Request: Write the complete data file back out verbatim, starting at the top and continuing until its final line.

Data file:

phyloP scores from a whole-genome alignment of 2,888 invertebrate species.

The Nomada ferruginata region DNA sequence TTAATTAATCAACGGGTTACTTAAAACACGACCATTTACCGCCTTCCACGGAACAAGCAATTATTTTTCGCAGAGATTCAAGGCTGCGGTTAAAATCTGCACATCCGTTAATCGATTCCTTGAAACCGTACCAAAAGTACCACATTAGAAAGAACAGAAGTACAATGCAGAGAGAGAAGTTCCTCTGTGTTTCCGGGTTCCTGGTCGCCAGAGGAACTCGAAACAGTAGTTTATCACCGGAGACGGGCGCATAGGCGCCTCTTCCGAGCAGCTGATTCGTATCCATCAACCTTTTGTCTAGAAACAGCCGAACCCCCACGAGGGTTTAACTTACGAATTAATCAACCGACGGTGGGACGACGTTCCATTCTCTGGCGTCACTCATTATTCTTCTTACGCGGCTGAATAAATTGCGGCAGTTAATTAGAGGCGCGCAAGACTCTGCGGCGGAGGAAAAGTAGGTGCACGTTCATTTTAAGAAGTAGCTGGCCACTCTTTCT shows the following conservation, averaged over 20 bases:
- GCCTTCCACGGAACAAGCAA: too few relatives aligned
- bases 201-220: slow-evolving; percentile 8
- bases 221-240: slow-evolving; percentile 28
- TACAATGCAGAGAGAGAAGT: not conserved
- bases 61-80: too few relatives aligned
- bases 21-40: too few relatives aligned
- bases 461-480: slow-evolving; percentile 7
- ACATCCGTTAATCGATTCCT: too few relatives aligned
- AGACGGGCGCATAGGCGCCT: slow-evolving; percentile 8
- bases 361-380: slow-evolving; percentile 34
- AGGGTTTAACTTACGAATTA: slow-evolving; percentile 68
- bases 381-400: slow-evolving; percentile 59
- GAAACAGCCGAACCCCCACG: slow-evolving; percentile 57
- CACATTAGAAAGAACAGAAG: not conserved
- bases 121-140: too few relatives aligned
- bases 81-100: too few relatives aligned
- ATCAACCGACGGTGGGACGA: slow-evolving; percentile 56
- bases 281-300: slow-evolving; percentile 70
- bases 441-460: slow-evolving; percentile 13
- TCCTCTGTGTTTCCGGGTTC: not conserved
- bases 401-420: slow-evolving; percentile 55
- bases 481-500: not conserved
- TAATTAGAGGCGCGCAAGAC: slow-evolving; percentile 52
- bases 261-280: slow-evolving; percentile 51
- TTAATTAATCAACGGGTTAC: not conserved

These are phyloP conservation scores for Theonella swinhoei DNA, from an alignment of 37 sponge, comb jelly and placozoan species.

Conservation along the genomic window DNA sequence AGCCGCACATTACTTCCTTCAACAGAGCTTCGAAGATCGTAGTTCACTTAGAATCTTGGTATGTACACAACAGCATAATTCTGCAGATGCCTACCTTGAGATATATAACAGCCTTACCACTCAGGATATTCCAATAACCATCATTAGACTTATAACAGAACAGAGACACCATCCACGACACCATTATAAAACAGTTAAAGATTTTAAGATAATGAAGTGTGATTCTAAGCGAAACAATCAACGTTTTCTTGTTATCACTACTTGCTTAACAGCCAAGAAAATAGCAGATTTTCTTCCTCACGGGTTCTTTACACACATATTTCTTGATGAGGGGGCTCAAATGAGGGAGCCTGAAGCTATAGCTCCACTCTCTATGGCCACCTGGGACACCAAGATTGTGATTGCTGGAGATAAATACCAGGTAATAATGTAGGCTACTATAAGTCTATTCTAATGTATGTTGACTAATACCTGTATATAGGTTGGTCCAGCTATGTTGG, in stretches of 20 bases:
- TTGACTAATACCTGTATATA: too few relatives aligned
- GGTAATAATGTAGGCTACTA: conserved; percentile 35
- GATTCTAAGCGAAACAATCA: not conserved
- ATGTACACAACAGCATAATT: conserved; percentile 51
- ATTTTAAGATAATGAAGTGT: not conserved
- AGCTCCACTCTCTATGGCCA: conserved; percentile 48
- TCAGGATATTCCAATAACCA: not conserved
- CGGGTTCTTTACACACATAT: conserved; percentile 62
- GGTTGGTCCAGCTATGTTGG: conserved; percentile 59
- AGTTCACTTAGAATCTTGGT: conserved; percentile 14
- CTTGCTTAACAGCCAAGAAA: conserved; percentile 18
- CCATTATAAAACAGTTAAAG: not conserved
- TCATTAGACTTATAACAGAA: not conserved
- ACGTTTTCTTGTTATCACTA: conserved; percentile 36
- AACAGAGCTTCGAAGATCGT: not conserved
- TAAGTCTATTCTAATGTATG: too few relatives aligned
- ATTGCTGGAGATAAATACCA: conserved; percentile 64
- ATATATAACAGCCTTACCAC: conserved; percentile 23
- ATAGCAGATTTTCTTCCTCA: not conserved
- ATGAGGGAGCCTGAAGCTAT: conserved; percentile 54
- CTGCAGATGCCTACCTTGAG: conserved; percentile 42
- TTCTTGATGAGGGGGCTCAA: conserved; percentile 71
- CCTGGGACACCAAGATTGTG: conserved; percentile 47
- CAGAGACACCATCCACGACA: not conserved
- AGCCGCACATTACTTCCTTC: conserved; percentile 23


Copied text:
phyloP scores from a whole-genome alignment of 2,888 invertebrate species.

The Nomada ferruginata region DNA sequence TTAATTAATCAACGGGTTACTTAAAACACGACCATTTACCGCCTTCCACGGAACAAGCAATTATTTTTCGCAGAGATTCAAGGCTGCGGTTAAAATCTGCACATCCGTTAATCGATTCCTTGAAACCGTACCAAAAGTACCACATTAGAAAGAACAGAAGTACAATGCAGAGAGAGAAGTTCCTCTGTGTTTCCGGGTTCCTGGTCGCCAGAGGAACTCGAAACAGTAGTTTATCACCGGAGACGGGCGCATAGGCGCCTCTTCCGAGCAGCTGATTCGTATCCATCAACCTTTTGTCTAGAAACAGCCGAACCCCCACGAGGGTTTAACTTACGAATTAATCAACCGACGGTGGGACGACGTTCCATTCTCTGGCGTCACTCATTATTCTTCTTACGCGGCTGAATAAATTGCGGCAGTTAATTAGAGGCGCGCAAGACTCTGCGGCGGAGGAAAAGTAGGTGCACGTTCATTTTAAGAAGTAGCTGGCCACTCTTTCT shows the following conservation, averaged over 20 bases:
- GCCTTCCACGGAACAAGCAA: too few relatives aligned
- bases 201-220: slow-evolving; percentile 8
- bases 221-240: slow-evolving; percentile 28
- TACAATGCAGAGAGAGAAGT: not conserved
- bases 61-80: too few relatives aligned
- bases 21-40: too few relatives aligned
- bases 461-480: slow-evolving; percentile 7
- ACATCCGTTAATCGATTCCT: too few relatives aligned
- AGACGGGCGCATAGGCGCCT: slow-evolving; percentile 8
- bases 361-380: slow-evolving; percentile 34
- AGGGTTTAACTTACGAATTA: slow-evolving; percentile 68
- bases 381-400: slow-evolving; percentile 59
- GAAACAGCCGAACCCCCACG: slow-evolving; percentile 57
- CACATTAGAAAGAACAGAAG: not conserved
- bases 121-140: too few relatives aligned
- bases 81-100: too few relatives aligned
- ATCAACCGACGGTGGGACGA: slow-evolving; percentile 56
- bases 281-300: slow-evolving; percentile 70
- bases 441-460: slow-evolving; percentile 13
- TCCTCTGTGTTTCCGGGTTC: not conserved
- bases 401-420: slow-evolving; percentile 55
- bases 481-500: not conserved
- TAATTAGAGGCGCGCAAGAC: slow-evolving; percentile 52
- bases 261-280: slow-evolving; percentile 51
- TTAATTAATCAACGGGTTAC: not conserved

These are phyloP conservation scores for Theonella swinhoei DNA, from an alignment of 37 sponge, comb jelly and placozoan species.

Conservation along the genomic window DNA sequence AGCCGCACATTACTTCCTTCAACAGAGCTTCGAAGATCGTAGTTCACTTAGAATCTTGGTATGTACACAACAGCATAATTCTGCAGATGCCTACCTTGAGATATATAACAGCCTTACCACTCAGGATATTCCAATAACCATCATTAGACTTATAACAGAACAGAGACACCATCCACGACACCATTATAAAACAGTTAAAGATTTTAAGATAATGAAGTGTGATTCTAAGCGAAACAATCAACGTTTTCTTGTTATCACTACTTGCTTAACAGCCAAGAAAATAGCAGATTTTCTTCCTCACGGGTTCTTTACACACATATTTCTTGATGAGGGGGCTCAAATGAGGGAGCCTGAAGCTATAGCTCCACTCTCTATGGCCACCTGGGACACCAAGATTGTGATTGCTGGAGATAAATACCAGGTAATAATGTAGGCTACTATAAGTCTATTCTAATGTATGTTGACTAATACCTGTATATAGGTTGGTCCAGCTATGTTGG, in stretches of 20 bases:
- TTGACTAATACCTGTATATA: too few relatives aligned
- GGTAATAATGTAGGCTACTA: conserved; percentile 35
- GATTCTAAGCGAAACAATCA: not conserved
- ATGTACACAACAGCATAATT: conserved; percentile 51
- ATTTTAAGATAATGAAGTGT: not conserved
- AGCTCCACTCTCTATGGCCA: conserved; percentile 48
- TCAGGATATTCCAATAACCA: not conserved
- CGGGTTCTTTACACACATAT: conserved; percentile 62
- GGTTGGTCCAGCTATGTTGG: conserved; percentile 59
- AGTTCACTTAGAATCTTGGT: conserved; percentile 14
- CTTGCTTAACAGCCAAGAAA: conserved; percentile 18
- CCATTATAAAACAGTTAAAG: not conserved
- TCATTAGACTTATAACAGAA: not conserved
- ACGTTTTCTTGTTATCACTA: conserved; percentile 36
- AACAGAGCTTCGAAGATCGT: not conserved
- TAAGTCTATTCTAATGTATG: too few relatives aligned
- ATTGCTGGAGATAAATACCA: conserved; percentile 64
- ATATATAACAGCCTTACCAC: conserved; percentile 23
- ATAGCAGATTTTCTTCCTCA: not conserved
- ATGAGGGAGCCTGAAGCTAT: conserved; percentile 54
- CTGCAGATGCCTACCTTGAG: conserved; percentile 42
- TTCTTGATGAGGGGGCTCAA: conserved; percentile 71
- CCTGGGACACCAAGATTGTG: conserved; percentile 47
- CAGAGACACCATCCACGACA: not conserved
- AGCCGCACATTACTTCCTTC: conserved; percentile 23